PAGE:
Ash Tree Decline

Home Grown  by Keith Reed
If you are a regular reader of landscape plant related news from other parts of the country, the following comes as no surprise. Ash trees in the eastern United States are being devastated (i.e. virtually wiped out) by the Emerald Ash borer (EAB). The EAB was introduced to this country in the Detroit area in the 1990’s and has spread rapidly over the last 20 years.

Travelers in the eastern part of the U.S. over the last decade (including Oklahoma) may have noticed purple triangular boxes hanging in an occasional tree, especially in heavily wooded areas. These are EAB traps designed and placed to monitor the spread of this pest. The bad news is as of last fall, the EAB has been captured in eastern Oklahoma. All indications are this pest will quickly spread around the state just as it has been doing across the rest of the country.

The good news is that, for the most part, few of us in Payne County have a large number of ash trees. There are a couple of reasons for this. Oklahoma is on the western limit for the natural range of this tree. Also, in addition to the EAB, there are already a number of native tree borers that attack ash trees in our area, limiting its widespread adoption as a landscape tree. If you walk outside after reading this and see holes in your ash trees, please do not assume they are from the Emerald ash borer.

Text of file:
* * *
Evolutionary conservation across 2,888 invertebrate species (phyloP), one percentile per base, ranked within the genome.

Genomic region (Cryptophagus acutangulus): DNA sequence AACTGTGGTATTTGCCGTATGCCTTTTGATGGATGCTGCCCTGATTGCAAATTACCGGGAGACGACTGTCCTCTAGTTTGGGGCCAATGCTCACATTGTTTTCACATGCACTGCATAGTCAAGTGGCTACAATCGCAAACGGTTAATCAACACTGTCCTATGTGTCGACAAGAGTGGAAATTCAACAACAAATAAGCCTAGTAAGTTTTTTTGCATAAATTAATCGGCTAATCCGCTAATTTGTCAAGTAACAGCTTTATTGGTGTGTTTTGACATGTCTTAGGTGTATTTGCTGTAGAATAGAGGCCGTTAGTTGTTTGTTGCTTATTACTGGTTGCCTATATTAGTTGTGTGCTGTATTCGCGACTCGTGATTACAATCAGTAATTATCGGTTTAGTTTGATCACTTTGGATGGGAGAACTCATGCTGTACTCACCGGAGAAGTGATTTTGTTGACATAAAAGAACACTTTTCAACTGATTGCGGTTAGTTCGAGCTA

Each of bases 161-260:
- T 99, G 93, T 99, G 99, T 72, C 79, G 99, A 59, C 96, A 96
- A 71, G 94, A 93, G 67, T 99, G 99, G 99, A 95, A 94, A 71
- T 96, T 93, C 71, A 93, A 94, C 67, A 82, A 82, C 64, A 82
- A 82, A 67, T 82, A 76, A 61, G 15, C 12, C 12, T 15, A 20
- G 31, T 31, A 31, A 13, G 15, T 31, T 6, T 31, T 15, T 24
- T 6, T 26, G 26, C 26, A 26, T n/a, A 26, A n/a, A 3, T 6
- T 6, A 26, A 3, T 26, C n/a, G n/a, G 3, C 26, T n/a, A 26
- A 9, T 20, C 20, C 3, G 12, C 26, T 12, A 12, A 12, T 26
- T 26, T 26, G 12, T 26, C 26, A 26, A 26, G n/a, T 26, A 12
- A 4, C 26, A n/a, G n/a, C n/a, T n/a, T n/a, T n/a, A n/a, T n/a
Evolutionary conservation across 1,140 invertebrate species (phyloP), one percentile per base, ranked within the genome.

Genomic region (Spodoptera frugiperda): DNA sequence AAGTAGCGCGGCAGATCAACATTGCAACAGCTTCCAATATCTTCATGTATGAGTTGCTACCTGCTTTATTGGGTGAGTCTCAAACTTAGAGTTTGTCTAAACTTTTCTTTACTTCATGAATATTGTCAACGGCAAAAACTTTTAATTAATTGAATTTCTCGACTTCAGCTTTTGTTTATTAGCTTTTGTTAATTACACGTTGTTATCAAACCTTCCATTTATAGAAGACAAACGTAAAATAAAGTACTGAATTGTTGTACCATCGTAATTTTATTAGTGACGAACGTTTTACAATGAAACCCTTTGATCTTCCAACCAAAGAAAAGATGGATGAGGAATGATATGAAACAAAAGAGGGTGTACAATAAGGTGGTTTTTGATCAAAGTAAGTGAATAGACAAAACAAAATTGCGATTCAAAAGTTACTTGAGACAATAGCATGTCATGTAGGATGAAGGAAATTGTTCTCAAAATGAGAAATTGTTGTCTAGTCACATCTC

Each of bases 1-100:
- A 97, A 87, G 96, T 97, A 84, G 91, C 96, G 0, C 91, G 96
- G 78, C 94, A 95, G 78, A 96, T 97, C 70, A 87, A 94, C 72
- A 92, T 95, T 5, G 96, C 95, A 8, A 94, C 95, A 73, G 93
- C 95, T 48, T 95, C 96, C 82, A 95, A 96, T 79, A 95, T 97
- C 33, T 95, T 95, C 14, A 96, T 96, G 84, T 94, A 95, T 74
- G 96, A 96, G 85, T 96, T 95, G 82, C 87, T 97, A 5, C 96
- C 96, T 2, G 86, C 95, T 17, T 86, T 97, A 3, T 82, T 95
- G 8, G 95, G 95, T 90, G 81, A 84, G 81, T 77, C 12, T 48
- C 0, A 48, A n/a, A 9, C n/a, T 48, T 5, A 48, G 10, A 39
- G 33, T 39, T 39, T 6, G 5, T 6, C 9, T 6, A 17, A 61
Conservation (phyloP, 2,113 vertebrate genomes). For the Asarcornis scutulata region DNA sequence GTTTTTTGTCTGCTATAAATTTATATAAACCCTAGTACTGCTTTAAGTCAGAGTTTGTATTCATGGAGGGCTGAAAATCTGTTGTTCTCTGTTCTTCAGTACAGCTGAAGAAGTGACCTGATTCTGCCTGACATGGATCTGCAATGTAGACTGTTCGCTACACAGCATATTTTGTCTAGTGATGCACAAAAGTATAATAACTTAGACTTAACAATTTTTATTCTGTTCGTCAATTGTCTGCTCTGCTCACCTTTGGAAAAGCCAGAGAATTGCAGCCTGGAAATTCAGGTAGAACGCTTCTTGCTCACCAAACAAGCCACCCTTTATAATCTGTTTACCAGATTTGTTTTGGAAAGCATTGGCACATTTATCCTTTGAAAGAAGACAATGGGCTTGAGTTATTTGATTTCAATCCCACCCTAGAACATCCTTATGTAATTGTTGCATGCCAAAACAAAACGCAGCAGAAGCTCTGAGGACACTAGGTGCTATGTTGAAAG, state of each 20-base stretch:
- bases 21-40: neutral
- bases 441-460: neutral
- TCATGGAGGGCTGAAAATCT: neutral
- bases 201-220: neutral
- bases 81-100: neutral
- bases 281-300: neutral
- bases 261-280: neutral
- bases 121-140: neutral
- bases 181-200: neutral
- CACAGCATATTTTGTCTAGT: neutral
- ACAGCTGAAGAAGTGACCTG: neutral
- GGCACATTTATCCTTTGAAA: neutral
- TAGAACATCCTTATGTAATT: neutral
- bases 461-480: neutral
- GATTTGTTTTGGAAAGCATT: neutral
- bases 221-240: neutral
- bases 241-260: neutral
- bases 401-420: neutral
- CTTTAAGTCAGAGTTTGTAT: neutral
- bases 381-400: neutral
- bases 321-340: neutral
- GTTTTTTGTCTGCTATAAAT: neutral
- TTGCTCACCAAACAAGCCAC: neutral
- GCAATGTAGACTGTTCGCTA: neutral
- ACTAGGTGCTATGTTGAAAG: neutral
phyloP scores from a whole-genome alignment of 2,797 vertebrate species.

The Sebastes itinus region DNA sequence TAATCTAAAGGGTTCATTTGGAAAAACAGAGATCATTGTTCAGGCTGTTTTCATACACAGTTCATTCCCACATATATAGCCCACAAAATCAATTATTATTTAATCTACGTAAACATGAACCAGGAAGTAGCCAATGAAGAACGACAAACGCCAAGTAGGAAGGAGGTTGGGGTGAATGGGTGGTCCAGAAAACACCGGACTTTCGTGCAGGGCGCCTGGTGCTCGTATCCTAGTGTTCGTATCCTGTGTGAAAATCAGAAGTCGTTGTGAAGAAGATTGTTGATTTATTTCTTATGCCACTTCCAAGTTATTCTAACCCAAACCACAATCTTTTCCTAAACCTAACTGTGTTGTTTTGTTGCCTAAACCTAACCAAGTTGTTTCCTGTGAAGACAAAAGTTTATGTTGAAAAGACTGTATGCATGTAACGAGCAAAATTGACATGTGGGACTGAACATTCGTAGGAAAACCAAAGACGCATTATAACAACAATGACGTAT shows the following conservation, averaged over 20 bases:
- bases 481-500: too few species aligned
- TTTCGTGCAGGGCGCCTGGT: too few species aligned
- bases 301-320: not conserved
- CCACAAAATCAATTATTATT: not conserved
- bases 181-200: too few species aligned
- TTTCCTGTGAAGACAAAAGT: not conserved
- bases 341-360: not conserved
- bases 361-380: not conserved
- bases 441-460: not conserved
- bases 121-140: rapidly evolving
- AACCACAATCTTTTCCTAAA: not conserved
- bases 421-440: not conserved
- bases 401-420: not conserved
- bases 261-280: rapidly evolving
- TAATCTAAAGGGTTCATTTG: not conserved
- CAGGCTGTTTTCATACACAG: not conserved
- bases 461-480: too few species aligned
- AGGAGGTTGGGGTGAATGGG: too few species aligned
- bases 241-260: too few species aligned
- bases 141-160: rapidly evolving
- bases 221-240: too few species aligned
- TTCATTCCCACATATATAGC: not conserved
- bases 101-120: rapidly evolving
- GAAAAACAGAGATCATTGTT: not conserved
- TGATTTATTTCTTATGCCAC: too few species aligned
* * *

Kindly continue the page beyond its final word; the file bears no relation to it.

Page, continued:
If you do have high value ash trees on your property, there is a small chance you might be able to protect your tree against this pest. However, please do not discount the emphasis placed on small chance. There are only a couple of insecticides labeled for control of this insect and even those offer limited protection. Indiscriminate applications of insecticides “just in case” will not be helpful, and may actually do more harm than good by killing beneficial insects.

OSU has recently released two helpful documents on this pest:
L-443 Signs and Symptoms of Emerald Ash Borer (only available as PDF) and L-461 Native Woodborers and Emerald Ash Borer Look-alikes (Mobile/PDF). These are also available in the Payne County Extension Office.

For more information on this or any other horticultural topic, you can contact Keith Reed, the Horticulturist in the Payne County Extension office. Keith can be reached via email at keith.reed@okstate.edu, phone at 405-747-8320, or in person at the Payne County Extension office, located at 315 W. 6th in Stillwater.

Oklahoma State University, in compliance with Title VI and VII of the Civil Rights Act of 1964, Executive Order 11246 as amended, Title IX of the Education Amendments of 1972, Americans with Disabilities Act of 1990, and other federal laws and regulations, does not discriminate on the basis of race, color, national origin, gender, age, religion, disability, or status as a veteran in any of its policies

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